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Sudbrack, Chantal K. Decomposition Behavior in Model Ni-Al-Cr-X Superalloys: Temporal Evolution and Compositional Pathways on a Nanoscale Book Whole 2004 209 In model Ni-Al-Cr-X superalloys, the compositional pathways and temporal evolution of coherent [gamma]' (L1[sub:2])-precipitation from an isothermally aged solid-solution, [gamma] (FCC), is investigated at: (i) 600°C, to study nucleation, growth, and coarsening; and (ii) 800°C, to study the influence of W on coarsening of a Ni-Al-Cr alloy. In the quenched Ni-5.2 Al-14.2 Cr at.% alloy, radial distribution functions establish Ni3(Al,Cr)-type short-range ordering that extends 0.6 nm and is Cr depleted. Phase separation at 600°C occurs by nucleation and growth, and the [gamma]'-precipitates’ morphology is a mixture of isolated spheroids and spheroids in various stages of coalescence. Sub-nanometer scale compositional profiles across the [gamma]/[gamma]' interfaces reveal: (i) transient chemical gradients of Al depletion and Cr enrichment adjacent to the precipitates; (ii) trapped Cr atoms in the growing precipitates; (iii) the interfacial width is component dependent; and (iv) increased Al solubility in the [gamma]'-precipitates resulting from capillarity. For a quasi-steady state, the governing power-law time dependencies during coarsening are compared to extant models and discussed in light of recent KMC simulations performed at Northwestern. Independent of the solute diffusivities, the [gamma]/[gamma]' interfacial free-energy is determined from coarsening data to be 22 to 23 mJ m[super:-2]. In Ni-9.8 Al-8.3 Cr at.% and Ni-9.7 Al-8.5 Cr at.%, spheroidal precipitates (5-15 nm diameter) form during quenching. Initially, chemical gradients exist in the [gamma]'-precipitates, however, they disappear after 1 h. After 16 h aging at 800°C, the precipitates have a cuboidal morphology and align along the elastically soft <100>-type directions. Particle size distributions and spatial pair correlation functions evolve temporally, and are discussed in context of the morphological development of the [gamma]'-precipitates. The coarsening kinetics of the mean radius and interfacial area per unit volume obey t1/3 and t–1/3 law, where the addition of W decreases the coarsening rate by a third. The slower kinetics are attributed to W’s influence on elemental partitioning, which leads to stronger partitioning of Al to the [gamma]'-phase and Cr to the &#947;-phase, and to its smaller diffusivity. Finally, an inflection-point method for determining reproducible phase compositions from three-dimensional atom-probe data is described, which is important for determining partitioning ratios. Northwestern University Ph.D. thesis I want to bring to your attention a mistake in my thesis with respect to the units on the compositional rate constant, kappa, which was a caught in the review process of recent submission of mine to Acta Mater. Kappa is obtained by fitting experimental data of the supersaturation del C of a particular phase, to: delC = C(t)- C(eqm)= kappa * t^(-1/3) so the units of kappa are at.% s^(1/3) NOT at.% s^(-1/3). Please make note of this. In my thesis, it applies to Figures: 4.1 (page 89), 4.2 (page 90), 4.3 (page 94) and Table 4.1 (page 95). no NU @ karnesky @ 16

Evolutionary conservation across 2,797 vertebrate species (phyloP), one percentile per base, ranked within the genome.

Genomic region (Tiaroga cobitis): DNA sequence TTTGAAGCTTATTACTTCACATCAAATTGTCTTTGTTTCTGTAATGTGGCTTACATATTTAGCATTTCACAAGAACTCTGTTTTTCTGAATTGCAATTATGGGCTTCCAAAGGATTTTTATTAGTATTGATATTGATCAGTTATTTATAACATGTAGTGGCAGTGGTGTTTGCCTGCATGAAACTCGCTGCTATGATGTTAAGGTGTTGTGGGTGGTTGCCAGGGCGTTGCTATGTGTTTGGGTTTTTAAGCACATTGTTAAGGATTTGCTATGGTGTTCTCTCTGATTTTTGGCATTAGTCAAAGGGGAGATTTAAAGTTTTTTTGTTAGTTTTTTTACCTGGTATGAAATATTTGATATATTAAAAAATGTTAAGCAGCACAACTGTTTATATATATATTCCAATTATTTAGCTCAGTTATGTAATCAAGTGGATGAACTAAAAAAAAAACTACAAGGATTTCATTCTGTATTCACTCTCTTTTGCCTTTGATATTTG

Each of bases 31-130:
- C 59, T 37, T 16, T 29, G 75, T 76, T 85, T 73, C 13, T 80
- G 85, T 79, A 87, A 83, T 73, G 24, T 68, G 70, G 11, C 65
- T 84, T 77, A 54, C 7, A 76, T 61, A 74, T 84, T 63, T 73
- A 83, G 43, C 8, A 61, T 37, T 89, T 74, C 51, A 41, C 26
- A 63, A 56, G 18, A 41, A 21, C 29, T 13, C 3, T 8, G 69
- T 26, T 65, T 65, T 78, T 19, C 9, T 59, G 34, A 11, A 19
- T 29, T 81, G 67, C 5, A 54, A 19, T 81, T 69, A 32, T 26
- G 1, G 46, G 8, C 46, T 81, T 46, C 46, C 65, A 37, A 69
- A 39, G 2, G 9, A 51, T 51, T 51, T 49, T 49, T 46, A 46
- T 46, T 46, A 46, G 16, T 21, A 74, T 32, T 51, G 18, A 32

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Fuller, Christian B. Temporal Evolution of the Microstructures of Al(Sc,Zr) Alloys and Their Influences on Mechanical Properties Book Whole 2003 179 Al-Sc Al(Sc) alloys represent a new class of potential alloys for aerospace and automotive applications. These alloys have superior mechanical properties due to the presence of fine, coherent, unshearable Al3Sc precipitates, which form upon the decomposition of an supersaturated Al(Sc) solid-solution. Additions of Zr to Al(Sc) are found to improve alloy strength and coarsening resistance, but the operating mechanisms are not well understood. In this thesis, the relationships between the mechanical and microstructural properties of Al(Sc,Zr) alloy are presented. Three-dimensional atom probe microscopy (3DAP) and conventional and high-resolution transmission electron microscopies (CTEM and HREM) are utilized to study the temporal evolution of Al3Sc1-xZrx (L12 structure) precipitates in dilute Al(Sc,Zr) alloys (precipitate volume fractions < 1%) aged between 300 and 375°C. Concentration profiles, obtained with 3DAP, show Sc and Zr to partition to Al3Sc1-xZrx precipitates, and Zr to segregate near the Al/Al3Sc1-xZrx interface. CTEM and 3DAP are utilized to determine the temporal evolution of Al(Sc,Zr) alloys, which is discussed employing diffusion-limited coarsening theories. Zirconium additions are found to retard the precipitate coarsening kinetics and stabilize precipitate morphologies. Mechanical properties of Al(Sc,Zr) alloys are investigated utilizing Vicker’s microhardness and creep. Deformation at ambient-temperature is explained by classic precipitation-strengthening mechanisms, where a transition between precipitate shearing and Orowan looping is calculated to occur at an average precipitate radius, <r>, of 2-3 nm. Al(Sc,Zr) alloys deformed by creep at 300°C are found to exhibit a climb controlled threshold stress, which is shown to increase with <r>, in agreement with previous results in Al(Sc) alloys and a previous general climb model considering the interaction between dislocations and coherent misfitting precipitates. Finally, the effect of various heat-treatments upon the microstructure and mechanical properties of a rolled 5754 aluminum alloy modified with 0.23 wt.% Sc and 0.22 wt. % Zr are investigated. The presence of the Al3Sc1-xZrx precipitates is found to improve the alloy strength, by pinning subgrain and grain boundaries, as shown by hardness, tensile, and fatigue measurements. Northwestern University Ph.D. thesis no NU @ karnesky @ 147